Used Tires: Profit – VS – Liability

Retail sales of used tires can be quite profitable, considering that more often than not there is zero cost of the tires. The question is; can the profit outweigh the liability? With so many tire failure related litigation cases it becomes even more difficult to answer.

Even though selling used tires is not illegal, the law is very critical on your responsibility to ensure that the tire is in safe condition when sold. Businesses are still liable even if they were not aware of any defect at the time of the sale. By accepting payment for any tire new or used there is an expectation that that tire will provide safe handling and performance for a reasonable period after the sale.

With new tires the liability falls on the manufacturer, unless the defect is caused during storage or the installation. Well that is mostly true. Consider that your “new” tires have been sitting on your rack for a few years and the manufacturer has recalled them. Now the liability falls on the business owner whether he/she is aware of the recall or not. Keeping your tire stock fresh will help limit your liability.

Let’s say that you would like to ignore Tuffy’s recommendation to avoid selling used tires and sell them anyway. What should you look for while examining your used tire stock to help improve your chances to actually keep all your profits and avoid litigation?

  • Use the DOT number to verify the tire is not under recall: Tire Recall Lookup / U.S. Tire Manufacturers Association. Any tire (New or Used) that has been recalled cannot be sold and must be handled in accordance of the recall.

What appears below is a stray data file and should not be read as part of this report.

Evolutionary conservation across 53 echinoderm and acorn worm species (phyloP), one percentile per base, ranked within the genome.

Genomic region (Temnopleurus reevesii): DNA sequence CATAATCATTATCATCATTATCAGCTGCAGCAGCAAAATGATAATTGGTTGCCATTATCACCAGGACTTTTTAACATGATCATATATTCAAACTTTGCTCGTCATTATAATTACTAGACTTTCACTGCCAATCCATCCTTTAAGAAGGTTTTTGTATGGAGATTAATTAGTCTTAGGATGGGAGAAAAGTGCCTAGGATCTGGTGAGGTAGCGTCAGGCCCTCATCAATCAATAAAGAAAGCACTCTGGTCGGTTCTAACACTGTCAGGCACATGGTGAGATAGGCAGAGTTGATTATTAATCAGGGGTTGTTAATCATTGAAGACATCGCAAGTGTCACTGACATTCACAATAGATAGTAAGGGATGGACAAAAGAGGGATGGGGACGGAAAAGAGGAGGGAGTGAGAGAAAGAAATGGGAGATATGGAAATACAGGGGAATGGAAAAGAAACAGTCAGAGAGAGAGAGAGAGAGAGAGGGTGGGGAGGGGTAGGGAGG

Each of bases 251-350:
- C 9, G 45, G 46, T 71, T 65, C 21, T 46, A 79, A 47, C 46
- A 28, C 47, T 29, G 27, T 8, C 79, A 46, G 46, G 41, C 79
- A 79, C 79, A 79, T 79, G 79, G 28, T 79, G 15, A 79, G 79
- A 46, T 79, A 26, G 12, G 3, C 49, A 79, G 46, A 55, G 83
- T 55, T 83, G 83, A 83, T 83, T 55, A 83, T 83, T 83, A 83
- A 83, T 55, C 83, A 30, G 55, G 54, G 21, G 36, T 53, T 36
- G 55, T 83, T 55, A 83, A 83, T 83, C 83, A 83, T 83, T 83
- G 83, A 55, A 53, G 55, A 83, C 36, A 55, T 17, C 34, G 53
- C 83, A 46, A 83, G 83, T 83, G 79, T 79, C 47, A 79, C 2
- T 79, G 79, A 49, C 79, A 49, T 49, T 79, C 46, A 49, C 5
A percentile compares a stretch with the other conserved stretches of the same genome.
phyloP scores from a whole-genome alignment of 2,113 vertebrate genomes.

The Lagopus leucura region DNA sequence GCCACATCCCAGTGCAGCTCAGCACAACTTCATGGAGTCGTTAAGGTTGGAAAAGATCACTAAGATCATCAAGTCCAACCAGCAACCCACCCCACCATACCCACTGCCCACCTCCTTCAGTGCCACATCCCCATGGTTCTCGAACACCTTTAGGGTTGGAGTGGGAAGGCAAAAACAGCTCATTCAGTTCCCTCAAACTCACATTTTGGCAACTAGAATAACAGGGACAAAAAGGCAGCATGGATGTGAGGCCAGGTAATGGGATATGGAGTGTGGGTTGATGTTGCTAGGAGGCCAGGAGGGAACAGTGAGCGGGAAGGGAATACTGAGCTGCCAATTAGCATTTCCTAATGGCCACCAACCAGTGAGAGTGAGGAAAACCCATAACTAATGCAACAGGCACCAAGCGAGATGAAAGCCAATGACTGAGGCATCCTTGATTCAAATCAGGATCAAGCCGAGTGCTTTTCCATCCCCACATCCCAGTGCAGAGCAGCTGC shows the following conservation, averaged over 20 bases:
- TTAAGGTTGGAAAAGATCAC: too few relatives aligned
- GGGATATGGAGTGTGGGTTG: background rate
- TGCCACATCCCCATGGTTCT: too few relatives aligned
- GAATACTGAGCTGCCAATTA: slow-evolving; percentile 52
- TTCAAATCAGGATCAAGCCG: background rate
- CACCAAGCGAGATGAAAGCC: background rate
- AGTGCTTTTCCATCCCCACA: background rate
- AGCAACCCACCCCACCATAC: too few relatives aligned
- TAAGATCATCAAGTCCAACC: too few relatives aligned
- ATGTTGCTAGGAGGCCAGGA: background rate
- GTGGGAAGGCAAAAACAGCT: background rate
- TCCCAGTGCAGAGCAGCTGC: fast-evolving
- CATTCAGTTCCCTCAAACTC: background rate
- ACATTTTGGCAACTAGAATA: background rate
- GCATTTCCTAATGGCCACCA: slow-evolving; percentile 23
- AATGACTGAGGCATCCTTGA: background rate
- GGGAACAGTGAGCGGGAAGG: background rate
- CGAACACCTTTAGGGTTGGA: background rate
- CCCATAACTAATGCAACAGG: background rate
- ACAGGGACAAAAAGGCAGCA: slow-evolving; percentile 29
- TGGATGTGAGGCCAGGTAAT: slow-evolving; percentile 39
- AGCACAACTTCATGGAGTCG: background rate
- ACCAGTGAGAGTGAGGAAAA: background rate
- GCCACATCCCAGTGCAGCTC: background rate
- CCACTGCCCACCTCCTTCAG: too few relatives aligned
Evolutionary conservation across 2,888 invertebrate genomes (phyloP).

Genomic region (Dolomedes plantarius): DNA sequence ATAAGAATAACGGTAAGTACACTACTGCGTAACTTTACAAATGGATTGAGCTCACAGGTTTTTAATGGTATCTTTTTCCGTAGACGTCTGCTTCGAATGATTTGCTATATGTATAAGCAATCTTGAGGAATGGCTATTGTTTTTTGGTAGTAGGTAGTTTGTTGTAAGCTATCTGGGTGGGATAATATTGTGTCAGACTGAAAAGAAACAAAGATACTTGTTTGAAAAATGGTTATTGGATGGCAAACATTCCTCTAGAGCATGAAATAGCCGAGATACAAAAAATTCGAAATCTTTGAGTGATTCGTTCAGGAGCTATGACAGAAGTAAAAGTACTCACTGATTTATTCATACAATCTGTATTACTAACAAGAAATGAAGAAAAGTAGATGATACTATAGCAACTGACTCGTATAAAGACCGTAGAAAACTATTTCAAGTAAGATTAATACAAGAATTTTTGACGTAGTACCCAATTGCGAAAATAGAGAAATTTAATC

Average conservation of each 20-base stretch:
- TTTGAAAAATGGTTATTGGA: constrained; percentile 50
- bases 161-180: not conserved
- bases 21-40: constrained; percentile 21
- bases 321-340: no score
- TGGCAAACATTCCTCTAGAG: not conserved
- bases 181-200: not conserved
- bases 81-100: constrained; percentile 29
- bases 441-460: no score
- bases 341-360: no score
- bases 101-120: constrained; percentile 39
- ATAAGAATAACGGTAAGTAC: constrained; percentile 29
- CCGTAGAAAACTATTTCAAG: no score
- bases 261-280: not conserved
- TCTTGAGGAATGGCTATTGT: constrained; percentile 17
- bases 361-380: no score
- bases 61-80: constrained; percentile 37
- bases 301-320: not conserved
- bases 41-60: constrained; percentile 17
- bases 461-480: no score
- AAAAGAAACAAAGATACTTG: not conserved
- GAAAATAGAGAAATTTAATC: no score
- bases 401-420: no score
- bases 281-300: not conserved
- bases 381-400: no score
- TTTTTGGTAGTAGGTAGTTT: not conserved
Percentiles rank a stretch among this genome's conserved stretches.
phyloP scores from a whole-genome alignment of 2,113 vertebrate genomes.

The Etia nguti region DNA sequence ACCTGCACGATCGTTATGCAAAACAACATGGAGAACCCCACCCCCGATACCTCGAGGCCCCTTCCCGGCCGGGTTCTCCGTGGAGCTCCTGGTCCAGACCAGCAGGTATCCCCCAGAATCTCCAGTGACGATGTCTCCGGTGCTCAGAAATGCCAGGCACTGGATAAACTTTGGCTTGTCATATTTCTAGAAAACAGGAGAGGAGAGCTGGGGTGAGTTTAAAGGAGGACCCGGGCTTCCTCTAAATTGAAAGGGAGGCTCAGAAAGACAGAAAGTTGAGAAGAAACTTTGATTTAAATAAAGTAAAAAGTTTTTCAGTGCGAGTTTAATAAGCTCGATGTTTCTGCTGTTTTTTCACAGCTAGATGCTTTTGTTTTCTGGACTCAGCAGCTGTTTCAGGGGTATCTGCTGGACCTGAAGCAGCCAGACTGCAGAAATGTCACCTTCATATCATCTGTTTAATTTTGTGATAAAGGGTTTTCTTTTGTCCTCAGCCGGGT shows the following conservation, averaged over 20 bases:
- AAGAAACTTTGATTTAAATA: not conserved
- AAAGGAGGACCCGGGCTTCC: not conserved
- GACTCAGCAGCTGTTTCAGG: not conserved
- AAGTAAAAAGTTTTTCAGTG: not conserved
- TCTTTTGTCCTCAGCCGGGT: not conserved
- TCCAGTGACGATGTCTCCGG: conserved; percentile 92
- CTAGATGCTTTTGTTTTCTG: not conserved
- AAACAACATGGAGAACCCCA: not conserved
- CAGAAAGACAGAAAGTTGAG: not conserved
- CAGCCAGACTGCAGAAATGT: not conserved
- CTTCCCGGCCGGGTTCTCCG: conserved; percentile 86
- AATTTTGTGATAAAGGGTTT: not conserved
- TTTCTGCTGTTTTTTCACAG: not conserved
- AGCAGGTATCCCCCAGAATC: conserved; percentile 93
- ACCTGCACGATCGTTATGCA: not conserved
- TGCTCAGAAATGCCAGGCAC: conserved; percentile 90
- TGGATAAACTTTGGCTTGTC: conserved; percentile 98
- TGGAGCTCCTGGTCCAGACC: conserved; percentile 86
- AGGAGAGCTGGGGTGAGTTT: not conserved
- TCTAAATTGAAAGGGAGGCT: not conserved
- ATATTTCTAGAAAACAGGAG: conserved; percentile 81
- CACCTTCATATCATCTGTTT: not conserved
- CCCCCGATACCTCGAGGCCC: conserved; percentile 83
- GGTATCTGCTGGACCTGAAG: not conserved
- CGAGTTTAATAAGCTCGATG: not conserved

• No bead damage
  • Make sure there is no run flat/low damage, even slight discoloration to the inner liner is bad news
  • No shifted/separated belt
  • No bulges or bubbles
  • No area of tread less than 3/32 inch
  • No crack or injuries exposing belt or sidewall cords
  • Make sure that there are no existing non-approved repairs including: rope plugs, shoulder repair, sidewall repair, plug only, patch only, and number of repairs (normally three or more is NOT acceptable)
  • Tire age; some automotive manufacturers state in the owner’s manual to replace tires at six years regardless of tread condition (including spare), also many tire manufacturers say that tires ten years or older (including spare) should be removed from service. The following link from the National Highway Traffic Safety Administration (NHTSA) talks of tire ageing see page 18 for “Guidance for Consumers”. CLICK HERE

Note that not all tire manufacturers are represented in the above recall look-up link. If your tire manufacturer is not listed, please go to the manufacturer’s website to check for recalls there. Remember, the best way to avoid litigation is to refrain from selling used tires and make sure to keep your “new” tire stock fresh. It is advisable to rotate stock often and use the recall lookup link for any tires that are six months or older before selling.